Audit: FDLE Lacked Oversight On Texts, Guest Payments For State Flights
In grainy black and white celluloid from 1931, the count glides down a spider-webbed staircase toward his future toady, Renfield, when wolves start to howl in the distance.
“Listen to them,” Dracula says in a thick Hungarian accent, “children of the night. What beautiful music they make.”
When Bela Lugosi turned in the performance for which he is legendary, horror films were already decades old. “Dracula,” however, was the first to bear the name “horror,” according to Gary Rhodes, a University of Central Florida film and mass media professor. It was initially marketed as the “strangest love story the world has ever known.”
Horror films – by any name – have proven timeless, he said.
“Of all of the genres of the movies, from musicals to westerns, and so forth, they come and go, they’re not consistently popular,” Rhodes said. “What does seem to be the case though, is that comedy and horror have been pretty consistently popular, with a few little gaps here and there, but they’ve been pretty consistently popular since the 1890s.”
People love them because of the vicarious thrill.
“Even some people who work on such films often think it’s the thrill of getting close to danger of whatever kind, from ghosts or serial killers, whatever,” he said. “It’s that feeling of getting close to danger while all the while knowing you are safe, that you’re in the theater rather than someplace where this is really happening.”
Horror gives theatergoers a release.
“You know that there is that kind of almost cathartic quality that that you feel the thrill, that you jump, that you feel frightened, your spine tingles, but again you know you’re really not facing imminent threat,” Rhodes said.
Rhodes wrote the book on the genre, 2018’s exhaustive study “The Birth of the American Horror Film.” He is giving three lectures this week at the University of South Florida, two of which are open to the public.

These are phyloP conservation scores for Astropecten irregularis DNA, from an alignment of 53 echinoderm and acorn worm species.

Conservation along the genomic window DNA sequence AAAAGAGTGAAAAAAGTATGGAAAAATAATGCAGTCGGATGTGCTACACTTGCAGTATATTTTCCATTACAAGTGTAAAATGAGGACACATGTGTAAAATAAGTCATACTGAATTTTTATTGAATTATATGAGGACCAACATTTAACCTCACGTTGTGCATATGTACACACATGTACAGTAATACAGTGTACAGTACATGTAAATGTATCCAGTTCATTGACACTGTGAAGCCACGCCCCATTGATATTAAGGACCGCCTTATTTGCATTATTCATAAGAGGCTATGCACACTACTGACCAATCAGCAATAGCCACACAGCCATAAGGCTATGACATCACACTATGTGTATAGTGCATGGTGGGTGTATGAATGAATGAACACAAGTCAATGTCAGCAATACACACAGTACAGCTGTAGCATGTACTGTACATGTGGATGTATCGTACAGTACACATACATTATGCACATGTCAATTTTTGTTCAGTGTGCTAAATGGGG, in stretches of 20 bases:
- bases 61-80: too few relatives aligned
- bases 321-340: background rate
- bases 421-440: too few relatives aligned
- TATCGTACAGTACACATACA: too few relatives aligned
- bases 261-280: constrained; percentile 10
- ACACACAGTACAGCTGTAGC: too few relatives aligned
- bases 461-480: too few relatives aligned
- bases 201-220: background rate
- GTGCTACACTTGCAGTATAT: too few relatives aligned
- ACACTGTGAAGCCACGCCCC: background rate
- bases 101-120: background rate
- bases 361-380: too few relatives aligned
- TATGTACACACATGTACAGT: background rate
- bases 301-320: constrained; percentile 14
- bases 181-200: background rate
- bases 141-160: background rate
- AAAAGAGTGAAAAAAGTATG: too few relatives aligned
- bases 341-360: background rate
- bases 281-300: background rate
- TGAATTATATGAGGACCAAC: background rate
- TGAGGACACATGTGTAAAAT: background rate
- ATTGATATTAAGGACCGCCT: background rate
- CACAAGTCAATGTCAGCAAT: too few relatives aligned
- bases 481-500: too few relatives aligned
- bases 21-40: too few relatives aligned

On Tuesday, he will speak on “The Birth of Horror Cinema” in the 4th Floor Grace Allen Room in the USF Tampa Library from 1-3 p.m. The next day, Wednesday, he will turn to his other love, Native American filmmaking, for a talk at the same time and location.
Both lectures are free.
Rhodes says that nearly all the major themes in horror were exhausted by 1915, but that hasn’t stopped filmmakers from finding new ways to frighten us. One producer in the 1950s wired theater seats with electricity to get a rise out of the audience.
And if he were going to recommend just one horror film for you this Halloween, it would be Stanley Kubrick’s masterpiece, “The Shining,” with Jack Nicholson and Shelley Duvall.
His second talk will focus on the rise of the Native American cinema. Rhodes, a citizen of the Cherokee nation, said he is glad to see Native Americans reclaiming their own story.
“You have this situation in Native American cinema of decades of, generally speaking, being depicted by others,” Rhodes said of the famed westerns of the 20th century. “The later years, say the 1990s to the present, especially with the digital revolution, has meant there are a large number now of Native Americans making films from various tribes across the country in ways that was, generally speaking, not possible earlier.
“And so that is the wonderful switch that when people are able to kind of take control of their own heritage, their own background, their own their own stories, their own image, and make films themselves rather than simply being depicted by others,” Rhodes said.